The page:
"He would probably have been a greater mathematician if he had been caught and tamed a little in his youth; he would have discovered more that was new, and that, no doubt, of greater importance. On the other hand he would have been less of Ramanujan, and more of a European professor, and the loss might have been greater than the gain."

Ramanujan was clearly a very bright man, but he wasn't a "rain man" - he had friends and he could take care of himself. So how could someone without any education accomplish so much? First of all, Ramanujan dedicated his life to math. He was so devoted to math that he couldn't bother to study the other subjects he needed to earn a college degree, so he was almost not allowed to study math in England. While in England, he was known to work for 30 hours and then sleep for 20 hours.

Secondly, Ramanujan never cared about proving his findings. This was a problem. When he had moved to England he was forced to prove his findings or he wouldn't be published and thus fail to achieve any sort of recognition. But as he never cared about proofs, he could produce more math, because proving math is really difficult. One good example is Fermat's Last Theorem, published in 1637. It took no less than 358 years to prove that theorem, and the guy who finally put the last pieces together had to dedicate seven years of his life to the proof. In the end it turned out that less than one third of Ramanujan's findings turned out to be incorrect.

Thirdly, Ramanujan was a deeply religious man. His family goddess was the Goddess of Namagiri. According to Ramanujan, Namagiri appeared in his visions, proposing him mathematical formulas, which Ramanujan would then have to verify. But why was his religious beliefs important? To quote the book:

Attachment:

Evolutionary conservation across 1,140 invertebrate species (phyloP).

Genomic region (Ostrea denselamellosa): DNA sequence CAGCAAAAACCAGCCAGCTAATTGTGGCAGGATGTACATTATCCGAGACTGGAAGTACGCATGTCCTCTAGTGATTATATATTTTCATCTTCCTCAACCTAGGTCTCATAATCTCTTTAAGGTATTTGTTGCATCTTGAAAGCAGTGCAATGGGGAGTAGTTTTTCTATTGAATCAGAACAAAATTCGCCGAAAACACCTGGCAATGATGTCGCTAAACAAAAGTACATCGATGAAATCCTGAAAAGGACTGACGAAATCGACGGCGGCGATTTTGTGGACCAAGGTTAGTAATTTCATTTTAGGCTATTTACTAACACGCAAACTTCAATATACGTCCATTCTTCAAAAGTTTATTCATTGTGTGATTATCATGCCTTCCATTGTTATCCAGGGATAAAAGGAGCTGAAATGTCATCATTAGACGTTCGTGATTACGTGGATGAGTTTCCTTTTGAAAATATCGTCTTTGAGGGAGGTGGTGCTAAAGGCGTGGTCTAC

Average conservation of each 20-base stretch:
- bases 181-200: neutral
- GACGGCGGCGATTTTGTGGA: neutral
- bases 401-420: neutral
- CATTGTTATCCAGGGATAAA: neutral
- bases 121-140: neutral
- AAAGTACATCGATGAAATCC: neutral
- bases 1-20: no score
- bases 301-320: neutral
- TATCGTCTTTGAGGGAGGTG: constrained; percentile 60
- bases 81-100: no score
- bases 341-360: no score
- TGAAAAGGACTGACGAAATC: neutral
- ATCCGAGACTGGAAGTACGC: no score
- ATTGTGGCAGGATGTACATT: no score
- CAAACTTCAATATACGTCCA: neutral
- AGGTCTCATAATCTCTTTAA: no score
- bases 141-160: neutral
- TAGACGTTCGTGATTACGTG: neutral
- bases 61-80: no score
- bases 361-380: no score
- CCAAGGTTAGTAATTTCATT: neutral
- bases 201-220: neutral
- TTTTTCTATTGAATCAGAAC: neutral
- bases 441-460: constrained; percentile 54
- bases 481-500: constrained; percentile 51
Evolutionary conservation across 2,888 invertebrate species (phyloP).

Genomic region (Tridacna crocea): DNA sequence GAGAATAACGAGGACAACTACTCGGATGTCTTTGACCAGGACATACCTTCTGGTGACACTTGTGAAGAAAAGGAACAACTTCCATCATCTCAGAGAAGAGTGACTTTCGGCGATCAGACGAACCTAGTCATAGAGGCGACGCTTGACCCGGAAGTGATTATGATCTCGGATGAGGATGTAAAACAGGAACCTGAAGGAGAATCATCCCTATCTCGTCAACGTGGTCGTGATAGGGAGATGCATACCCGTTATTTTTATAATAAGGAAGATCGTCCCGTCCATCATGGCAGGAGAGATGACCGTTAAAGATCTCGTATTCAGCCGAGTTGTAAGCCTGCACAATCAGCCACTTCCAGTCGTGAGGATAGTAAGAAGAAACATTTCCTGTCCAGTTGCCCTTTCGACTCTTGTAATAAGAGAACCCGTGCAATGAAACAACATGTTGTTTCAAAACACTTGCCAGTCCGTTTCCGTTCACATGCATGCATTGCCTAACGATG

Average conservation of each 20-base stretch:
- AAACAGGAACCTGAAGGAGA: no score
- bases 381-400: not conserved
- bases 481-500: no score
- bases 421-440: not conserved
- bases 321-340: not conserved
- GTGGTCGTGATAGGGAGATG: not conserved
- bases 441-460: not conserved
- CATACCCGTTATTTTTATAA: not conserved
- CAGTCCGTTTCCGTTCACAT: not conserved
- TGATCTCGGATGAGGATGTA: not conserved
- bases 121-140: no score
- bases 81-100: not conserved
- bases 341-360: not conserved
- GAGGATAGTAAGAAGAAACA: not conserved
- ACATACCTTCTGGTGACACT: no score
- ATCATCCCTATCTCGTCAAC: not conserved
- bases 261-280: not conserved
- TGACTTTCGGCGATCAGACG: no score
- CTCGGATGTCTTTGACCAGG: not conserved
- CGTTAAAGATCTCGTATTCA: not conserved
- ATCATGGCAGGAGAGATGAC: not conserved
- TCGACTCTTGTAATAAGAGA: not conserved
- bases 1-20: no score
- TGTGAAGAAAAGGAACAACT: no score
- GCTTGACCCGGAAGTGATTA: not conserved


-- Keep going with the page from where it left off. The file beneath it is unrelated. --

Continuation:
Ramanujan's belief in Hindu gods, it stands repeating, did not explain his mathematical genius. But his openness to supernatural influences hinted at a mind endowed with slippery, flexible, and elastic notions of cause and effects that left him receptive to what those equipped with more purely logical gifts could not see; that found union in what others saw as unrelated; that embraced before prematurely dismissing. His was a mind, perhaps, whose critical faculty was weak compared to its creative and synthetical.
It is the critical faculty, of course, that keeps most people safe - keeps them from rashly embracing foolishness and falsehood. In Ramanujan, it had never developed quite as fully as the creative - thus giving him the credulousness, the appealing innocence, upon which all who knew him unfailingly remarked. Without the protective screen, as it were, he risked falling prey to the silly and the false - as many over the years, would view his belief in palmistry, astrology, and all the rest of the esoterica to which he subscribed. 
And yet, without that screen did he thus remain more open to the mathematical Light? 

Ramanujan's religious belief would in the end cost him his life. His religion forced him to be a vegetarian. When he got sick in tuberculosis, he still refused to eat any other food than Indian-vegetarian, which was difficult to find as there was a war going on and the British chefs couldn't prepare Indian food. He had once eaten non-vegetarian food (by mistake) and he believed it almost cost him his life as his god has punished him when German zeppelins bombed the area around his house just after he had eaten the non-vegetarian food. It's believed that it was the tuberculosis and a severe vitamin deficiency that would kill him at an age of just 32.